He eventually found another woman and moved away to live with her.  Some years later he developed a palsy that lived primarily in the left side of his face.  I drove to New Hampshire to visit him but while I tried to carry on a conversation it was nearly impossible for me to feel him actually being there.  Dirty drool leaked from the left corner of his mouth, leaving a shiny path along the crack down his chin.  He asked me to sit by him and as much as I didn’t want to, I did it.  He reached his mottled hand to my knee and, while I do not doubt he simply meant to rest it there, I seized up on the inside and do not remember the rest of the visit.  I did not go back to see him again before he died and when I heard he was gone, I felt nothing.

And that’s the thing about pussy grabbers.  They’re only powerful in that they make us feel bad about ourselves and nothing for them.  I had loved him for his kindness and generosity and his happy red face and his big truck.  In the end he meant nothing to me and I had a lot of work to do to find what I meant to myself.          

 

Enough by Kristin MacKenzie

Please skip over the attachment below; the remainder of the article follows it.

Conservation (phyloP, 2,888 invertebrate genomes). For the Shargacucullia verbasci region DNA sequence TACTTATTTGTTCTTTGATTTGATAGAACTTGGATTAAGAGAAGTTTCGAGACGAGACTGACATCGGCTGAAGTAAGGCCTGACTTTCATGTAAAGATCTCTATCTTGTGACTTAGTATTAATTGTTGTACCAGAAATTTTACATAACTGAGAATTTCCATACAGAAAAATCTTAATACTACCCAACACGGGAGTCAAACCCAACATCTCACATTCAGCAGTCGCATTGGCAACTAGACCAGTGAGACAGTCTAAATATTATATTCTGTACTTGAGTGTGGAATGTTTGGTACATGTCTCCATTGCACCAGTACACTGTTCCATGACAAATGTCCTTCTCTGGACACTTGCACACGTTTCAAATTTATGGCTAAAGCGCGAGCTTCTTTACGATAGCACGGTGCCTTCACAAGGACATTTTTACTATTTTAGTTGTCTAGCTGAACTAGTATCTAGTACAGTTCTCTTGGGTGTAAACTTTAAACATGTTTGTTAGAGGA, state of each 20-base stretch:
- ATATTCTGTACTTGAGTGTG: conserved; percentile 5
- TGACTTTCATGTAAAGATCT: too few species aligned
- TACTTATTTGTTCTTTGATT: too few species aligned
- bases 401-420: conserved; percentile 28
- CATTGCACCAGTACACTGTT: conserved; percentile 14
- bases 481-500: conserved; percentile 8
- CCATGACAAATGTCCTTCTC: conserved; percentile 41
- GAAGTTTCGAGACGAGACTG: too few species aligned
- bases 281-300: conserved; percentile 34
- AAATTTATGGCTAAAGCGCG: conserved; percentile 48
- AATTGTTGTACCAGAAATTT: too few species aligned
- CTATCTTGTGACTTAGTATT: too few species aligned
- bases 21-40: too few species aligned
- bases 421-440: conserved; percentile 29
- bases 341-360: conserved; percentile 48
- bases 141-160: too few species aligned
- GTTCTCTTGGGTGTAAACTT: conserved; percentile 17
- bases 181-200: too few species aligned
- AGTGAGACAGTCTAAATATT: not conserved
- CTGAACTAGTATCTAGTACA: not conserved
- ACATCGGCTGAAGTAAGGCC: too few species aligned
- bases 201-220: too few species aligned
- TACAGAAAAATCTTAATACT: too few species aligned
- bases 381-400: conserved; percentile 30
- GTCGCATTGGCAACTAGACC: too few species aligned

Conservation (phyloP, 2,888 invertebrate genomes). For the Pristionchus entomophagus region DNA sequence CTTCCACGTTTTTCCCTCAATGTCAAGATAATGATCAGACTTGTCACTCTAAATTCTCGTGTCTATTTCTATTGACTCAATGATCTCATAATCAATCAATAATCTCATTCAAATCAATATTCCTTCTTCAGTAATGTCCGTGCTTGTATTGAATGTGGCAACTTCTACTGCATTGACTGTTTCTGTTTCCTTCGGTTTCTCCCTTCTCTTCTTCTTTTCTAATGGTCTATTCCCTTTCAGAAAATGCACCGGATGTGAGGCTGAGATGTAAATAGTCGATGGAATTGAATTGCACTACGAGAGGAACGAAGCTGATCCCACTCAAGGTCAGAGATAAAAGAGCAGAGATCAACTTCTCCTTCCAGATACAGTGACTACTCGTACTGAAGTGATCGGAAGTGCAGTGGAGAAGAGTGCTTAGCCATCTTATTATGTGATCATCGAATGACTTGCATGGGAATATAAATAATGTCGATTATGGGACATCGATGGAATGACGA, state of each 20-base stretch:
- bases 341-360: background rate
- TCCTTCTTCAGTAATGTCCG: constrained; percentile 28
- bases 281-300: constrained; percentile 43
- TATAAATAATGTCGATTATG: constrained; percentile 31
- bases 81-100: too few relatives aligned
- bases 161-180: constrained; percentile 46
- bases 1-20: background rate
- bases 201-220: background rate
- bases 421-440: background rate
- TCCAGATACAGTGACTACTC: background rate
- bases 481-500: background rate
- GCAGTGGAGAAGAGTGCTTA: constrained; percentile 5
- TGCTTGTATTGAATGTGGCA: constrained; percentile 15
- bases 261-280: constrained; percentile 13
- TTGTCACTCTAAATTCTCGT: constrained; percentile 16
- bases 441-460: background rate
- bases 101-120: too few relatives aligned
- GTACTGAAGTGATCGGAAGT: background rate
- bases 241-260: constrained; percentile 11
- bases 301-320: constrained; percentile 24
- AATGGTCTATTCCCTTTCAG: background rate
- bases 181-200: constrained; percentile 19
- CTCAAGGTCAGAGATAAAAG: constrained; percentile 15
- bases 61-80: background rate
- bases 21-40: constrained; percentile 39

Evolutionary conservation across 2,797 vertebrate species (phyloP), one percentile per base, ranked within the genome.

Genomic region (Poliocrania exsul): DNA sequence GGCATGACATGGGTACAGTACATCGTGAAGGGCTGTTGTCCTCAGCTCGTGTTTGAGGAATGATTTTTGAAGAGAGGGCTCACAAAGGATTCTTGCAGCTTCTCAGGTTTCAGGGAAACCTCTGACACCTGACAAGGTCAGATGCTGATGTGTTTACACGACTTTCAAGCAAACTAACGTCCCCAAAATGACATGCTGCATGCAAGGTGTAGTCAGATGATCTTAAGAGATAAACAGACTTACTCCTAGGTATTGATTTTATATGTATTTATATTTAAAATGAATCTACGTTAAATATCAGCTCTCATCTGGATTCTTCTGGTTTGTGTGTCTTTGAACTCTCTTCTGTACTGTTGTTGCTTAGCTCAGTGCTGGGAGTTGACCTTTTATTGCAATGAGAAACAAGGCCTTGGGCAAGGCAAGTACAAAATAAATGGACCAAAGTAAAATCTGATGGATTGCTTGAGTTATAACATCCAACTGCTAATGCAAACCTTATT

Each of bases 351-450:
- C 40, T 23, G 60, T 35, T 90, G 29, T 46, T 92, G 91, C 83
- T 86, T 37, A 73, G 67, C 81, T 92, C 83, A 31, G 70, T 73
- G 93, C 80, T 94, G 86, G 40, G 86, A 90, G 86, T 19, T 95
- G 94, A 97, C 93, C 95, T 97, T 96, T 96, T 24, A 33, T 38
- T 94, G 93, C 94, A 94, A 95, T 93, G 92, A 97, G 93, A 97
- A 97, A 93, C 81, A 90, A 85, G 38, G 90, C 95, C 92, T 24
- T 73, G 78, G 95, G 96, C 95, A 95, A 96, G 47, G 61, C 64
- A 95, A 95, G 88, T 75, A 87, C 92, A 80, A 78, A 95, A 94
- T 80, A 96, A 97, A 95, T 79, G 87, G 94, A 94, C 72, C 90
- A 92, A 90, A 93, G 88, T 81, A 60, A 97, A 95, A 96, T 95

When I was ten years old, my parents divorced and I and my siblings spent the next year living with my grandparents on the farm with our cousins. All five of us slept in a newly built addition on an unheated second floor, three bedrooms and a long, drafty attic where my eldest cousin slept in a space of her own; the boys had one room and my sister and I shared another. The third room was reserved for my uncle who visited frequently. The main house below was the old, original structure: kitchen, bathroom, master bedroom and furnace room with a covered porch connected to it where the woodpile was kept. Broken windowpanes let the wind in and bark covered the floor around the carefully stacked firewood, but the furnace room door was strong and thick and the warmth of the big black stove kept the cold away. The hallway outside the furnace room and the bathroom that opened up off of it were the warmest places in the house, but dark, and I, at ten, was still afraid of the dark. When Christmas came, my mother brought her new boyfriend to stay for the holiday, making their bed in the living room on the fold-up sofa. He was in construction and had wide rough hands and barrel-chest, a beard and balding head. Before dinner dishes were washed and bedtime stories were read, I’d felt his hands more than once, resting on my shoulders and sliding down my back, heavy and insistent. I went to bed feeling sick and uneasy and woke in the middle of the night, needing the bathroom and dreading the dark. Go by yourself,” my sister hissed from under the covers on her side of the room when I woke her, asking for help. She turned back over, falling to sleep again immediately but the pressure on my bladder wouldn’t allow me to do the same. I know I counted the wooden stairs under my feet as I made my way in the dark, thirteen steps and the last one onto the carpeted floor and into the narrow passage through the kitchen. There was no nightlight to mark the way to the bathroom, and no sounds from the rest of the house. I know the dark there was warm, but I don’t remember that. I remember hands from behind. I remember the feeling of wind and the broken quality of light through the windowpanes of the covered porch. But that’s all. I woke up with my pink Sleeping Beauty pajamas, buttons up the back, fastened wrong, gapping, and a pain between my legs. When I saw my mother’s boyfriend standing next to the table, watching me, my legs started to shake and my stomach wanted to empty out, even though there was nothing in it yet. By the next day, when I went to the bathroom it felt like fire coming out, more pain that made little sense to me. I tried to explain to my mother, to my grandma, but there wasn’t anything I could explain. Just dark and cold and hands I didn’t see coming and pain that was beginning to feel shameful the more I tried to explain and to ask my own questions. There still aren’t any answers. When the same thing happened five years later with another boyfriend over another holiday weekend, more darkness and pain and confusion, I stopped explaining and left home, moving across the state to live with my cousins again in a home where no boyfriends visited. I don’t know what to call my experiences and likely won’t ever fully understand why my mind has them locked up where I can’t reach them but I’ve found a peace with what I can’t know about those nights. I know who I am and how to find warmth and safety and the kind of love that doesn’t press down on me or fragment my memories. And for now, this is enough.